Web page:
PROVIDENCE — A superior court judge has reinstated a former Rhode Island state trooper’s disability pension, ruling that the colonel’s refusal of benefits was arbitrary and capricious.
Judge Kevin F. McHugh admitted last week to assaulting a Central Falls man in state police custody in 2014 and Jamie, a former police officer who has since sought to vacate that conviction.・The court ruled in favor of Donnelly Taylor.
Donnelly-Taylor was sacked in early 2019 after Colonel James Mani assumed command. A new state police superintendent said Donnelly-Taylor had contracted the illness at work after he refused to claim a disability pension due to his PTSD.
PTSD claim: ‘This is a medical decision’
The McHugh ruling restored the pension retroactively to the December 2018 application date. This was after agency doctors determined that Donnelly-Taylor had had his PTSD disabled and suffered permanent damage as a result of “many incidents” related to his employment. Ifrate said.
“Of course, we are very happy with the judge’s decision. From the beginning, we felt that the law was very clear about what…
“This is a medical decision. This is not a political decision,” she added.
The state intends to appeal, according to Attorney Vincent F. Lagosta Jr., among the team of attorneys representing the state.
“The state is vehemently opposed to the rationale for the decision to overturn Colonel Mani’s denial. We intend to appeal,” Lagosta said.
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McHugh accepted the state’s position that disability pensions are within the power and discretion of the Rhode Island police colonel, Lagosta said.
Ragosta estimated that profits due to Donnelly-Taylor exceeded $500,000.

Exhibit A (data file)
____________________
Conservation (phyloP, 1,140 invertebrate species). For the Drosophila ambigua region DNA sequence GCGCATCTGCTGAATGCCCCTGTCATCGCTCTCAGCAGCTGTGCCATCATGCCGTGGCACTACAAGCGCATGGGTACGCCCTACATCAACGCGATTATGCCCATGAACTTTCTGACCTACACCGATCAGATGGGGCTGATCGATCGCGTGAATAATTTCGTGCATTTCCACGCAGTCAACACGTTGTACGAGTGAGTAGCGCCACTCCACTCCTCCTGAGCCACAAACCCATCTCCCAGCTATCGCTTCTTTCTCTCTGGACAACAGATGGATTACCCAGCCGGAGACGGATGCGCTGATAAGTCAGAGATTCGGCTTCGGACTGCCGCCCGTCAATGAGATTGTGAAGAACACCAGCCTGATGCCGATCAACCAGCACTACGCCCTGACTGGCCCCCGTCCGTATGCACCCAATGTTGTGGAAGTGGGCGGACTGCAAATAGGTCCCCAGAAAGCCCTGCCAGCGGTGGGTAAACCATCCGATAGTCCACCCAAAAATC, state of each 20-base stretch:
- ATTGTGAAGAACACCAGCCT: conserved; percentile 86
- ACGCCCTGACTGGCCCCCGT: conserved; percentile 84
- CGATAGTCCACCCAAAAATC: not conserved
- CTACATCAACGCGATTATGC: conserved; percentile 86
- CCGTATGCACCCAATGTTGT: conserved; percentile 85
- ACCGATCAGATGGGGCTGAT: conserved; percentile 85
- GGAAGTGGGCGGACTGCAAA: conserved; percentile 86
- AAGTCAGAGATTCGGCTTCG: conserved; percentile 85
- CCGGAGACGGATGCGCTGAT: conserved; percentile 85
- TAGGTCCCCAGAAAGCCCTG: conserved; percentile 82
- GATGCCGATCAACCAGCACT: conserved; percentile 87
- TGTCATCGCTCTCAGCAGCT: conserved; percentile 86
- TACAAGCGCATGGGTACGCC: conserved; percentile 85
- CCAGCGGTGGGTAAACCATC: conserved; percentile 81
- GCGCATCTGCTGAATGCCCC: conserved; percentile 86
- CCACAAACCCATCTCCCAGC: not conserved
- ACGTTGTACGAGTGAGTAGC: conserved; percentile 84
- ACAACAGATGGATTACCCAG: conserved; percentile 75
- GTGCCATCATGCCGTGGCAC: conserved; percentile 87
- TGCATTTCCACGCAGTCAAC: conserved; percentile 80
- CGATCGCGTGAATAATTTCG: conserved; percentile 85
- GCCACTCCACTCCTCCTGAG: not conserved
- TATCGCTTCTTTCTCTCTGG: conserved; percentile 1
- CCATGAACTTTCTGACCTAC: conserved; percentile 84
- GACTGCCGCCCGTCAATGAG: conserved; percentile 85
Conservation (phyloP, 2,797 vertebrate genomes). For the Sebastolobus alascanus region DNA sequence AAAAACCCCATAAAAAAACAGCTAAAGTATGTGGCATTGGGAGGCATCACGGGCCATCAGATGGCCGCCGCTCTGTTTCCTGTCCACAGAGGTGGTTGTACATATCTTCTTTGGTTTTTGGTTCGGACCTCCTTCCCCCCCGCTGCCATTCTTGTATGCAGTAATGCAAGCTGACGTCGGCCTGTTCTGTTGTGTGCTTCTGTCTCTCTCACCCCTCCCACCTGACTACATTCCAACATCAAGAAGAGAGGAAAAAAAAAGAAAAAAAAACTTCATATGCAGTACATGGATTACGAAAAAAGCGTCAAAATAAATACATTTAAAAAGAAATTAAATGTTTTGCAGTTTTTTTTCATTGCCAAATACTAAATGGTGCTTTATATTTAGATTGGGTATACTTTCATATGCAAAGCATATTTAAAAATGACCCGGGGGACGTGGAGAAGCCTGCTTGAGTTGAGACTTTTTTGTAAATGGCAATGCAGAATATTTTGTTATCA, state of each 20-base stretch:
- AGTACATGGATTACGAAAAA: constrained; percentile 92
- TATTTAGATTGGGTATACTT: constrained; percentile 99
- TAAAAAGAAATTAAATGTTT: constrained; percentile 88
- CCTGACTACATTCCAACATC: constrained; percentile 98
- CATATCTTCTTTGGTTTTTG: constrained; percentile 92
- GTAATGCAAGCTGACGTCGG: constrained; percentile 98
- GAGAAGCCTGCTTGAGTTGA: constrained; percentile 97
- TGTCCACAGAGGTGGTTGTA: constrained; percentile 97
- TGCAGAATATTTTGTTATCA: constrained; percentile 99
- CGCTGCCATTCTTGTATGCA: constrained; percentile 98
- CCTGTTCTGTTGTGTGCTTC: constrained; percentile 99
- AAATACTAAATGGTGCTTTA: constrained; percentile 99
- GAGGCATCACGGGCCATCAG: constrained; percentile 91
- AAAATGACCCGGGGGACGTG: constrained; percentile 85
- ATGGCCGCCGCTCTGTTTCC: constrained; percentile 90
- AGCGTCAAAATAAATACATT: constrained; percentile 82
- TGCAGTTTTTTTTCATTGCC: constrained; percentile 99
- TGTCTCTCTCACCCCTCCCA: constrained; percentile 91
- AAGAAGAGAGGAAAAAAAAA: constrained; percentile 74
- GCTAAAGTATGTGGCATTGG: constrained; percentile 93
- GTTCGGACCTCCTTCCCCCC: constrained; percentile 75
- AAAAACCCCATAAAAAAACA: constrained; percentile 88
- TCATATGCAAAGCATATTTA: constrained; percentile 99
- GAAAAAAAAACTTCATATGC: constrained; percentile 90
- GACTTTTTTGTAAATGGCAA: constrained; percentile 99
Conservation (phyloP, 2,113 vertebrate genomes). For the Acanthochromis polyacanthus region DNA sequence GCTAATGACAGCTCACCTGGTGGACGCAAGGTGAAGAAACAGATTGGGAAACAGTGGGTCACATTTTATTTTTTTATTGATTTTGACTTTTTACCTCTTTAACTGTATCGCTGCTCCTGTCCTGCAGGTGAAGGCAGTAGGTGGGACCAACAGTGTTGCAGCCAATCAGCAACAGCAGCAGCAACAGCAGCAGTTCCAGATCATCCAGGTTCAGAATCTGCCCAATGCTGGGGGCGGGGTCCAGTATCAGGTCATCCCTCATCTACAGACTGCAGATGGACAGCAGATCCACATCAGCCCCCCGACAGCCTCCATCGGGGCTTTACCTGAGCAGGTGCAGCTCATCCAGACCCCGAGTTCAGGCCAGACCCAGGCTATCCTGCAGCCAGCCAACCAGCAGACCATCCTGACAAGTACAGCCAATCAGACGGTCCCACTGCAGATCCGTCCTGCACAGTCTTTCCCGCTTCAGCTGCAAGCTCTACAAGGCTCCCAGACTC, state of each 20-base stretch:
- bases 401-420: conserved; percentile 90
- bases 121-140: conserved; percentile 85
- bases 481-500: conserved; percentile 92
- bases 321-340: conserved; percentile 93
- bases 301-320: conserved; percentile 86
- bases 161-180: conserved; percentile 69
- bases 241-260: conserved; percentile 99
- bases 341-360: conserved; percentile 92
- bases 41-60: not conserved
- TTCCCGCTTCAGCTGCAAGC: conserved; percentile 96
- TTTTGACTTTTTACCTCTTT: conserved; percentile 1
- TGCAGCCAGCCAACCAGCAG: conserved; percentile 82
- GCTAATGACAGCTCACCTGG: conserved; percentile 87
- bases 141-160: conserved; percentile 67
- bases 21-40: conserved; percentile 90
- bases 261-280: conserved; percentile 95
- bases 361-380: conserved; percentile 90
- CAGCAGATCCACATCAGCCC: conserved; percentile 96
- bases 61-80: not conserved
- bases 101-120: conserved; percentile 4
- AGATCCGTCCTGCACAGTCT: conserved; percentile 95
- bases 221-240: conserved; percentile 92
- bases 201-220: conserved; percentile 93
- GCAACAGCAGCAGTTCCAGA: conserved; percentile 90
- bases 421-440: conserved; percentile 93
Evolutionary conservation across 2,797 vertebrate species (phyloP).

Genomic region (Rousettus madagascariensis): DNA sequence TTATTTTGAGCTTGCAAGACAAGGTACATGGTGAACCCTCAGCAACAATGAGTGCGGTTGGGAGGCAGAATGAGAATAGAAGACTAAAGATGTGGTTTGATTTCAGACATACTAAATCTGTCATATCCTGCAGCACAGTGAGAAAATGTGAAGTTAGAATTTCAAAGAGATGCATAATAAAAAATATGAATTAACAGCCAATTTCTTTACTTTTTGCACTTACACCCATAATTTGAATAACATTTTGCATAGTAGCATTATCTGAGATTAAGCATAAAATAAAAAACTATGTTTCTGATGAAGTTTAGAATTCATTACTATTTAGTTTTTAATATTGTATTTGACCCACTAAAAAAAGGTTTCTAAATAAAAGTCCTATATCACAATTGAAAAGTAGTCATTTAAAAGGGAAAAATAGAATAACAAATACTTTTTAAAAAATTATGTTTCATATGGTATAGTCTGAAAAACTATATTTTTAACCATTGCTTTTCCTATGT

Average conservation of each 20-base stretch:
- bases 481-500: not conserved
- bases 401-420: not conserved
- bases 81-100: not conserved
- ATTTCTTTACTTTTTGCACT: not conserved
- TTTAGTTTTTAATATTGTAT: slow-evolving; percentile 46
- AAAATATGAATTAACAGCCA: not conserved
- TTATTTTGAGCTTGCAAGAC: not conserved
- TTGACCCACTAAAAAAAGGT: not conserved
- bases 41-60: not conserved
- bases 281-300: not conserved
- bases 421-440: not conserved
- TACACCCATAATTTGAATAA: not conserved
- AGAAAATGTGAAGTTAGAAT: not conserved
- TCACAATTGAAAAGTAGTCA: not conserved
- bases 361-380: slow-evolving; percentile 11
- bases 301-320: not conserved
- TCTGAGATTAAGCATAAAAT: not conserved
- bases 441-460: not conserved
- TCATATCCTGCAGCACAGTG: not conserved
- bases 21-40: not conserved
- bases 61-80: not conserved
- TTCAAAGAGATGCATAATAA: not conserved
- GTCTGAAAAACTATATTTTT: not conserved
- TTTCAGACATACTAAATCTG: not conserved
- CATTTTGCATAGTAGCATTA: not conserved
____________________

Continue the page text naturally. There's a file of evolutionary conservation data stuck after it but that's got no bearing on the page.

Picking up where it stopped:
Lionel Monsanto assault case
Donnelly-Taylor has been at war with the state for years over the 2014 attack on Lionel Monsanto at the Lincoln Barracks.
A grand jury indicted Donnelly-Taylor for simple assault, saying he ultimately did not contest the misdemeanor but did so only on the assurance of then-state police colonel Stephen G. O’Donnell. Monsanto sued. Donnelly Taylor also claimed that O’Donnell wanted to prevent the release of the assault video.
Donnelly-Taylor claimed he attacked Monsanto in self-defense after being attacked himself.
Monsanto has filed a lawsuit in federal court, and the attorney general’s office has refused to defend Donnelly Taylor against these allegations, a stance affirmed by the state Supreme Court.
The state settled with Monsanto for $125,000 in 2018.
Why Colonel Mani Denies PTSD Claims
Donnelly-Taylor blamed part of his PTSD on his treatment by his former employer and the state attorney general’s office in handling the Monsanto case.
By first denying his allegations, Mani concluded: Donnelly-Taylor’s disabling stress was not due to Monsanto’s arrest, but to the assault on Mr. Monsanto. [Lionel] Monsanto and its resulting impact.”
In 2021, former High Court Judge Susan E. McGuirl ruled that Manni’s reasoning was not sufficient and he must specifically explain why he denied benefits.
Mani then issued a complementary denial.
“His conclusion was that his medical condition was ultimately unrelated to his police duties. It was due to an off-duty assault,” Lagosta said.
Donnelly Taylor alleges unlawful retaliation in separate lawsuit
In yet another case, Donnelly Taylor is suing Mani and others, accusing him of allegations of wrongdoing and covering up assaults on a boy in custody by former Lieutenant Colonel Joseph Philbin and Captain Gerald McKinney. After reporting it, they accuse them of unlawfully retaliating against him.
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The incident never led to a formal discovery of wrongdoing, and the video that captured it disappeared. Manni referred the matter to the Connecticut State Police for review in 2019. The Connecticut State Police issued a report that is now sealed in Superior Court.
State police denied the journal’s request to release the Connecticut report under the Access to Public Records Act.
“The fact that the Superior Court pointed out the confidentiality of the report by taking safeguards before it was submitted to attorneys was a RISP decision that denial of this request was appropriate under APRA. further strengthens its position,” wrote Commissioner Adam J. Sholes. State Police Lawyer.
Donnelly-Taylor is seeking to vacate the conviction in another lawsuit.